No 'honeymoon period' for Liberals who remain deadlocked with Conservatives after election: Nanos
A view of the city of Detroit, provides a backdrop as Liberal leader Justin Trudeau leaves after speaking at an event at St. Clair College in Windsor, Ont., on Monday Oct. 14, 2019. THE CANADIAN PRESS/Sean Kilpatrick
TORONTO -- Two weeks after the federal election, there’s no victory bounce in popular support for Prime Minister Justin Trudeau as the Liberals and Conservatives remain deadlocked, according to the latest weekly Nanos tracking numbers.
Nanos Research numbers released Tuesday show the Conservatives at 32.5 per cent versus 31.1 for the Liberals, continuing a trend from the weeks leading up to the Oct. 21 election.
“I’ll call it the popular opinion gridlock,” CTV News’ pollster Nik Nanos said on Wednesday’s episode of the Trend Line podcast.
With a more efficient vote in regions with higher numbers of seats, Trudeau’s Liberals captured 157 versus 121 for Andrew Scheer’s Conservatives. But the Conservatives came out on top in popular support on election night, winning over 34.4 per cent of decided voters versus 33.1 per cent for the Liberals.
It was the first time since 1979 that the party that won the popular vote failed to win the most seats.
Despite winning a second mandate, there is still a cloud “hanging over the Liberals,” Nanos said.
“The fact of the matter is, a significant proportion of Canadians did not vote for the Liberals, and that even during the election result and at least now in the week or so after the election, more Canadians mathematically would be supporting the Conservatives.”
It’s a far cry compared to Trudeau’s 2015 majority win, when he saw both his party’s numbers and personal numbers surge after winning a sizeable majority of 184 seats.
In fact, on the Nanos personal PM question -- in which people are asked to rank their preferences for prime minister out of the federal party leaders -- Trudeau soared to nearly 40 per cent a month after that election. This time around, in comparison, his latest numbers are 10 points lower.
“People were very hopeful” in 2015, said Nanos, adding that in 2019, people are saying: “Let’s skip the honeymoon, and go directly to try to govern.”
Meanwhile, there have been rumblings within the Conservative party about whether or not Scheer should remain as leader. Former Conservative cabinet minister Peter MacKay described Scheer’s loss as “like having a breakaway on an open net and missing the net” during a panel talk in Washington, D.C. last week.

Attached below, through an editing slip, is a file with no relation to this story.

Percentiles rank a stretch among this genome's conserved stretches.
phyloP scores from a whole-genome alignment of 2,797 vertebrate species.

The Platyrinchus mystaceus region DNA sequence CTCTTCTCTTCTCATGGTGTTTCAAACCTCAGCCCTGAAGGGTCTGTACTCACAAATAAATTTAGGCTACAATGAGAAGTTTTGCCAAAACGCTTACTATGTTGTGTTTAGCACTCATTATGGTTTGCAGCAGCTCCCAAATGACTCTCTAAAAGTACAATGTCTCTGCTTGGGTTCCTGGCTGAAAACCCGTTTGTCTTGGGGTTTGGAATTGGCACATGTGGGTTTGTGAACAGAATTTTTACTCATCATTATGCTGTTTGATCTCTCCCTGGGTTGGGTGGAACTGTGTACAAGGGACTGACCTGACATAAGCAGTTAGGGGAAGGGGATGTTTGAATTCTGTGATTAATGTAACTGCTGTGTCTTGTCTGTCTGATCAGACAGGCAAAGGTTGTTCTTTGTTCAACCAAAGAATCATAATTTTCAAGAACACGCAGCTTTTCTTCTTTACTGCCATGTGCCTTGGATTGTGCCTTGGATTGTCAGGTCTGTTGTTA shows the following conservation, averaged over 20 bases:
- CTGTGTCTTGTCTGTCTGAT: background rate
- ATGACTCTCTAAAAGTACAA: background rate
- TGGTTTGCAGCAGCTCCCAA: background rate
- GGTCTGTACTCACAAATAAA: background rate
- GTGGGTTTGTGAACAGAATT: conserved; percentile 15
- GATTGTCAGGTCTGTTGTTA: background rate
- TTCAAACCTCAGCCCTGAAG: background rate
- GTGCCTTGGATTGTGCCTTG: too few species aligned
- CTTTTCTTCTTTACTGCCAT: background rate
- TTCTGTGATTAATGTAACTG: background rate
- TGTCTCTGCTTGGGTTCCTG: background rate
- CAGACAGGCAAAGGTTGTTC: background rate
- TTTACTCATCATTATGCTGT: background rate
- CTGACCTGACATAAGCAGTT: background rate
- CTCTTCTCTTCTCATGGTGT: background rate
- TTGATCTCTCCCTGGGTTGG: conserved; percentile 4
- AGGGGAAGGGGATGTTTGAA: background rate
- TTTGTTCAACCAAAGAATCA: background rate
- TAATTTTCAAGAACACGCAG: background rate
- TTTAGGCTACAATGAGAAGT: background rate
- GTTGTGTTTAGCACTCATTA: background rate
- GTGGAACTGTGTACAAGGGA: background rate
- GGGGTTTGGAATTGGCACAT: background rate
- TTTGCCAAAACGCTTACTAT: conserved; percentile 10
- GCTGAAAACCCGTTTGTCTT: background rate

Others within the party have raised concerns about Scheer’s social conservative views, such as his personal opposition to abortion and previous comments against same-sex marriage. Kory Teneycke, Stephen Harper’s former director of communications, said those sorts of views “could be fatal” to the future of the party because they are “viewed increasingly as bigotry.”
MacKay said there were a number of issues that repeatedly arose during the campaign that “nobody other than the politicos wanted to talk about.”
“People did not want to talk about women's reproductive rights. They didn't want to talk about revisiting the issue of same-sex marriage. And yet that was thrust onto the agenda and hung around Andrew Scheer’s neck like a stinking albatross, quite frankly,” he said.
“And he wasn't able to deftly deal with those issues when the opportunities arose. And I think among female voters in particular and those who would have been impacted by any re-visitation, it created a nervousness or it took them out of their comfort zone if they were considering voting Conservative.”
MacKay has said his sharply-worded hockey analogy was meant to be constructive. He also said he has repeatedly voiced support for Scheer and dispelled any rumours that he is seeking a leadership challenge, calling those rumours “false.”
The data is based on a dual frame (land + cell-lines) random telephone interviews using live agents of 1,000 Canadians using a four week rolling average of 250 respondents each week, 18 years of age and over. The random sample of 1,000 respondents may be weighted by age and gender using the latest census information for Canada. The interviews are compiled into a four week rolling average of 1,000 interviews, where each week the oldest group of 250 interviews is dropped and a new group of 250 interviews is added.
A random telephone survey of 1,000 Canadians is accurate ±3.1 percentage points, plus or minus, 19 times out of 20.